Seated circularly at the exterior of a vibrant tie-dyed blanket, the enthusiastic collective shook maracas, beat drums, maneuvered bells, and shimmied tambourines.
The focus was not on perfect time-keeping and rhythm but rather exuberant, cathartic expression.
And in that regard, the performance was spectacular.
Moments before, the youngsters fashioned lyrics for their masterpiece-in-the-making: words straight from the heart that offered a peak into the hidden worlds of the heart and soul.
“Sometimes when I’m scared, I feel nervous and get goosebumps. And so I turn to the people I love.”
Tragically, for every member of this youthful grass-roots musical collective, there is at least one less loved one to turn to.
It’s that bond that this week brought 15 children to Steelworks Center of the West for Sangre de Cristo Community Care’s Good Grief! Kid’s Camp.
This annual enterprise offers children up to the age of 13 an affluence of activities designed to heal and lift up, encourage and embolden, by bringing to light the darkness left by the death of a parent, sibling, grandparent and even a family pet.
Through song, breathing exercises, science projects and similar hands-on engagements, the children were encouraged to share their feelings, so often banished and hidden, so that healing can continue.
Or in some instances, begin.
“The purpose of the camp is to allow kids to talk about feelings related to their grief. And to talk about their loved ones,” explained Crystal Gerlock, bereavement manager for the hospice. “It’s important to get some of that stuff that’s been sitting in there out.”
Children who have suffered a loss through death often have great difficulty in expressing the unseen, and often debilitating, whirlwind of emotions.
“Kids don’t sit there and talk about it like adults do,” Gerlock continued. “But when they get into some activities, and start doing some things, then they tend to open up and talk more.”
Universal language that it is, music proved to be an irresistible catalyst for the little ones to express, through word and rhythm, that which is often too painful to address.
“We’re going to write a song using a song recipe,” announced Becky Bressan, Sangre de Cristo Community Care’s certified musical therapist and camp “bandleader.”
“So I want you all to tell me about your feelings.”
With the prompt came a wealth of offerings.
Anger, sadness, “scaredness” and “fun-ness,” joy, confusion, happiness.
“But I can’t really explain my feelings,” a tyke admitted.
Bressan, of course, had an ace up her sleeve.
“Who here likes music?”
“I do,” a boy replied almost immediately. “Because music has powers.”
“And music has the power to be involved in every single culture there is,” a fellow camper added.
“I feel the same way,” Bressan said. “So what do you think most songs you hear on the radio are about?”
The answer was the very reason for the grief camp.
“I think we can say that most songs are about what people are feeling,” Bressan told the children. “So let’s write our own healing song.”
With Bressan presenting a minor-key chord progression the children found admirable, the next step was to complement the pattern with words.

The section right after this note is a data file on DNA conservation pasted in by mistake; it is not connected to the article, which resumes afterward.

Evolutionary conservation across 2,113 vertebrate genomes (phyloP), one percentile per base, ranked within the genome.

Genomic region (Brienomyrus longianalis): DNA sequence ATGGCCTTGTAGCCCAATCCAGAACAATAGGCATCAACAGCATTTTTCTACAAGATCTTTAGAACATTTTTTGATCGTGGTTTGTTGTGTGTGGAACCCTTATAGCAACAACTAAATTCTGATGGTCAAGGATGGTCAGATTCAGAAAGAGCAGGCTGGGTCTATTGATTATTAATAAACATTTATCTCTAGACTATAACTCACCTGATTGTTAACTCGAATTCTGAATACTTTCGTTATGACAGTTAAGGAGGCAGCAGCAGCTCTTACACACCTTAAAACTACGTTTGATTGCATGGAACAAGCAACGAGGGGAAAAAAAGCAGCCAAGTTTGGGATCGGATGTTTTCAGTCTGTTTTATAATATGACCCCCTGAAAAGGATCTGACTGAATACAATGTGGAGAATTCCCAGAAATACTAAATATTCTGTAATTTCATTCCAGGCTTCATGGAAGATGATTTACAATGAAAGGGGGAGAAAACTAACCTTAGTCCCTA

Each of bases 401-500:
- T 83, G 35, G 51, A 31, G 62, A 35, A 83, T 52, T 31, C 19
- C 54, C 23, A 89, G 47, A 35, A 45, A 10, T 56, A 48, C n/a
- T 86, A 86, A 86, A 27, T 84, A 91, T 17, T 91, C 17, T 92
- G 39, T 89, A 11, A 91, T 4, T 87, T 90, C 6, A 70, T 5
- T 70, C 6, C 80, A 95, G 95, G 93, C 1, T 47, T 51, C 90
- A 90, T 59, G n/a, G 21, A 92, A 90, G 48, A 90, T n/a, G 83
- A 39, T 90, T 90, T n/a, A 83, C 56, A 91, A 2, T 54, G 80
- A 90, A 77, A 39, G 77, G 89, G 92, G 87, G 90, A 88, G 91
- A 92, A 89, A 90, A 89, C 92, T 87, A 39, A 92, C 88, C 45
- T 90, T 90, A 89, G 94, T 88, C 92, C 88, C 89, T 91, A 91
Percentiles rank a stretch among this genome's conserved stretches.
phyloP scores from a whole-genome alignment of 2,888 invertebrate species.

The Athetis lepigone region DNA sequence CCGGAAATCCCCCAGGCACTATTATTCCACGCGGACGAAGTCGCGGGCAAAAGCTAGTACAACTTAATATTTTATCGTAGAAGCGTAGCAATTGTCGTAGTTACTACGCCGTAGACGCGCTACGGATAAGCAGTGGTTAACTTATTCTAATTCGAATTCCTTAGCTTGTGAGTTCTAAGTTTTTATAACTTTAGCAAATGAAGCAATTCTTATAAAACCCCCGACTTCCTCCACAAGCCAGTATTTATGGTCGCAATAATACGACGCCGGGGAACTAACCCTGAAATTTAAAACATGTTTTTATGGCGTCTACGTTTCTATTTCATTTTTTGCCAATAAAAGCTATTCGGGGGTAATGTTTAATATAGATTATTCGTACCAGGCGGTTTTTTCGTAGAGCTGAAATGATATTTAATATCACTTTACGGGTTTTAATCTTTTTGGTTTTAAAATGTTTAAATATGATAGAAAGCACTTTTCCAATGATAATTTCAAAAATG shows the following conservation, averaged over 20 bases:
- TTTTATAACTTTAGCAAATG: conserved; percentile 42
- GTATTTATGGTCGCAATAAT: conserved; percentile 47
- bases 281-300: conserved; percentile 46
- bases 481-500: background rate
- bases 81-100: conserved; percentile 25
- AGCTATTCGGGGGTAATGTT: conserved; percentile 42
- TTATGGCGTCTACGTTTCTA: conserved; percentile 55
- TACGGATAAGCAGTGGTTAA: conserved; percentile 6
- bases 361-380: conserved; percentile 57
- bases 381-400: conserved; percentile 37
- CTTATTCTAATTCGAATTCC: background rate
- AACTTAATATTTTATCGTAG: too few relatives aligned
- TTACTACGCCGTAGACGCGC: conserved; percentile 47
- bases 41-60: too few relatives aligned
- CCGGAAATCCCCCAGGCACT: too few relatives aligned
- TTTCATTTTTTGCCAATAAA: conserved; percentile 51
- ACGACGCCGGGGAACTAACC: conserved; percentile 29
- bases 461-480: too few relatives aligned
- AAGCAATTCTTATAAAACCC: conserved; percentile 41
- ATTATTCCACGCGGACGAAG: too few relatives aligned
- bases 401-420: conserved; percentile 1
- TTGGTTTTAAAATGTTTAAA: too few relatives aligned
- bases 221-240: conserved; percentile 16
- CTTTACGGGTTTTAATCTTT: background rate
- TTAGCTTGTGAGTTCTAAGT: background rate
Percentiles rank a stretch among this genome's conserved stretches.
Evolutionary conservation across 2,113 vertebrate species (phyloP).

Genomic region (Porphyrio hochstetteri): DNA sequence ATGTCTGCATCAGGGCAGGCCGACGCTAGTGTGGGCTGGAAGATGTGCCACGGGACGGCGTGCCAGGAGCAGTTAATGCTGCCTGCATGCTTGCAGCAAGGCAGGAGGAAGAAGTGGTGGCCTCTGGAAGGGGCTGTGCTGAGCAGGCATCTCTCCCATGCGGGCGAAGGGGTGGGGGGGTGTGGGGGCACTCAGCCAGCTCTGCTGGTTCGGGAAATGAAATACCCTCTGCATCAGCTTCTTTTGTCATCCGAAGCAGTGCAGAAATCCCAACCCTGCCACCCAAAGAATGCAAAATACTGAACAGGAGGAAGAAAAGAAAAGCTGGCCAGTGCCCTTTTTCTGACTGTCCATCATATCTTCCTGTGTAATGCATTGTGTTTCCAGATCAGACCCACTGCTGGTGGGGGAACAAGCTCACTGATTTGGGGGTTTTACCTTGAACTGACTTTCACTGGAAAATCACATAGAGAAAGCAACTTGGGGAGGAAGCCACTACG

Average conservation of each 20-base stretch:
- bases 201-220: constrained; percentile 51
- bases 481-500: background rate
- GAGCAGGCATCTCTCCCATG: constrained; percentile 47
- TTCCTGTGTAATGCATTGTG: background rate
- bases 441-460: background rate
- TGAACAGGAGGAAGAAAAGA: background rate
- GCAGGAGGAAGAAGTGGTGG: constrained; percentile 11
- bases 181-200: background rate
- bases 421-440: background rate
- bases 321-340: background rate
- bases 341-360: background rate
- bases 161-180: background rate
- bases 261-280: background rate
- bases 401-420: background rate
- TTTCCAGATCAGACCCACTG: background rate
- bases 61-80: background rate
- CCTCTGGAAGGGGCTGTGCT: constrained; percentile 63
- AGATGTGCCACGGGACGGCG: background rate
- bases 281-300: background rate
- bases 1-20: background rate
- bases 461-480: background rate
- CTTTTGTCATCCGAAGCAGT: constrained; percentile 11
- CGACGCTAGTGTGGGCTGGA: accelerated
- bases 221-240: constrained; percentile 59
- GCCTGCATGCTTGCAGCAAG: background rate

To do this, the amiable musical therapist gently guided the little ones on an inner journey.
“I have a chorus, but I need some help with it,” Bressan began. “So far, I have, ‘There is all this stuff inside me,’ and then I have like a blank spot…”
Within moments, that spot was occupied by the telling line, “And all of it is feelings,” followed by the Bressan-penned, “It’s hard to know what to do; I think feelings are messy, do you?”
The song’s foundation in place, Bressan turned to the children for suggestions of feelings that should form the core of the verses.
Optimistically, “happy” and “excited” were the most suggested offerings, with “tired,” “scared” and “bored” reflecting the other side of the emotional spectrum.
The verses, chorus and structure in place, Bressan’s strums on the acoustic guitar were immediately joined by a joyful cacophony of percussion instruments that showed little regard for precision.
But plenty of regard for unbridled merriment.
A first take, however, proved to be unsatisfying for nine-year-old Raymond.
“It needs bells,” he told Bressan.
With Bressan carrying the melody and the little ones holding down the groove — Raymond was on bells, naturally — “The Healing Song” enveloped the shaded courtyard area like a welcome summer breeze.
For Raymond, expressing his emotions through an original song was just what the doctor ordered.
“I lost my father two years ago,” Raymond said, his lively green eyes temporarily losing their luster. “And it made me very sad. We went to see our Nana and all of us cried very hard.
“But this song really helped me take care of my grief. It felt like I was releasing everything I have inside.”
The bells, Raymond said, made all the difference.
“I think this song is a hit,” he said. “You’re probably going to hear it on the radio one of these days.”
Chieftain reporter Jon Pompia can be reached by email at firstname.lastname@example.org or at twitter.com/jpompia. Help support local journalism by subscribing to the Chieftain at chieftain.com/subscribenow